Attachment is necessary for survival and development. It is an affective bond that involves talking about love, security, need for contact, trust, union and dependency? Some parents often wonder whether to build an overly attached relationship with children and babies is detrimental to their upbringing. However, it is not a question of how much attachment we give our children, but this secure attachment.
When talking about attachment, the word 'dependency' often comes up. When we speak of 'dependency' we refer to the need for someone to be next to the child so that he can discover the things that surround him. Let there be a companion. Knowing that there cannot be an absolute dependence of the child towards that figure since one of the basic mistakes in education could be made: overprotection. If this happens, ehe child will not be able to develop the autonomy that is supposed.
In order for this not to happen, the parents, being the child's main attachment figures, must have a great mediating capacity to provide the child with greater or lesser emotional security that will be essential for the proper development of their personality and independence.
That ability of parents to give the 'answers' that the child needs will determine their safety or anxiety. In this way:
- If the parents are successful in this endeavor, the little one will feel accepted and protected. From that moment on, the child will explore the world with the security necessary to acquire the necessary capacities for the future.
- If the answers are not positive, the child will lack a basic tool to be able to manage in the social relationships that will accompany you throughout your life.
The type of bond that children develop depends on the way in which parents approach them from the moment they are born: knowing them, discovering them, taking care of them more and more.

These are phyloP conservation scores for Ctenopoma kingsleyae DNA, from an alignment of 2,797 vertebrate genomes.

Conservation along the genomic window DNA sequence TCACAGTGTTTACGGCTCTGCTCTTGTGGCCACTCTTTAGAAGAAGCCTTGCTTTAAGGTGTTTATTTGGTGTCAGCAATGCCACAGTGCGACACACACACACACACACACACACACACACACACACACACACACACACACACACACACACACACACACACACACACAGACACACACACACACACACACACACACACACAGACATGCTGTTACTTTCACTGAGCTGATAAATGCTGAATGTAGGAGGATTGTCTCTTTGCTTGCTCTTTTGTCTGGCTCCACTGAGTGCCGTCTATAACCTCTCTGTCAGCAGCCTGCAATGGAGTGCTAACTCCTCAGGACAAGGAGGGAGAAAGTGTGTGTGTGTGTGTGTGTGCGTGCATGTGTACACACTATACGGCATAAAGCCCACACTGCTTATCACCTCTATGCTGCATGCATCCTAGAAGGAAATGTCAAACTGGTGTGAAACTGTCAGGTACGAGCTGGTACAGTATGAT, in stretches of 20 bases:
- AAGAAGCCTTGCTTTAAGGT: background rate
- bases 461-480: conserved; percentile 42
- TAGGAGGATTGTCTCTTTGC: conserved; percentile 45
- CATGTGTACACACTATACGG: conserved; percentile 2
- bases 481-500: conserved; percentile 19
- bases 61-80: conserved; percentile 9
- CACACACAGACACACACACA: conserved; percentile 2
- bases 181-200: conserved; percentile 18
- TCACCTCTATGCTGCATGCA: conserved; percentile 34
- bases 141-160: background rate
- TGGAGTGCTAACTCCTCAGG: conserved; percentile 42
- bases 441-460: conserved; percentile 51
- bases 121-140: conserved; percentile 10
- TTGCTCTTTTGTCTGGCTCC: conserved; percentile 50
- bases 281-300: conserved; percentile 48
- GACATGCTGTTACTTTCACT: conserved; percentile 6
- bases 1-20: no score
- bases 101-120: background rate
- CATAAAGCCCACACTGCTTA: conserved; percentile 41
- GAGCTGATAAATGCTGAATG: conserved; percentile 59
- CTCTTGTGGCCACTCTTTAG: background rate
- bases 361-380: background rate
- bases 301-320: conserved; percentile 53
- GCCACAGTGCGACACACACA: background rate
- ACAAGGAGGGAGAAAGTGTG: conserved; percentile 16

To find out what types of attachment styles exist we look at the experiment called: 'The strange situation' directed by Mary Ainsworth, where it was about putting the child under a situation of certain tension. This is the most common standardized way to appreciate the type of attachment that little ones have with their caregivers. In this way, we can appreciate:
- The secure link
Parents are the foundation of security when the child is distressed. They are sensitive to the needs of the little one, and for this reason the child has the confidence that their attachment figures will be available and will respond to adversity.
Confidence prevails despite doubts and discomfort. Children who experience this type of bond during the first year express more positive affections and less aggressive and avoidant behaviors towards other less-known adults than those who are insecure.
- The insecure style
The child shows an apparent disinterest and detachment in the presence of their caregivers during periods of distress: they do not mind separating from their parents. If this type of bond occurs during the baby's first year of life, the child experiences little confidence in being helped and prefers to stay away from others. Trust in the link has been lost or could not be restored optimally. The child ignores the main caregiver figure when present.
- The ambivalent anxious bond (disoriented), which would also be insecure
Respond to separation with intense distress and mix attachment behaviors with expressions of anger, protest, and resistance. When the attachment figure appears after the separation, the child does not approach, feels confused and disoriented.
When we talk about a natural and desirable attachment bond that is good for the development and survival of the child we refer to the secure attachment style. Therefore, we will have to put aside the so-called anxious attachment that only causes suffering and insecurity.
In this way, it does not depend so much on how much attachment we have with our children (that this is too much or insufficient) and yes of the quality in the bond of attachment that is formed between parents and children. Hence, we have to always foster the kind of secure attachment to help our children grow up happily.
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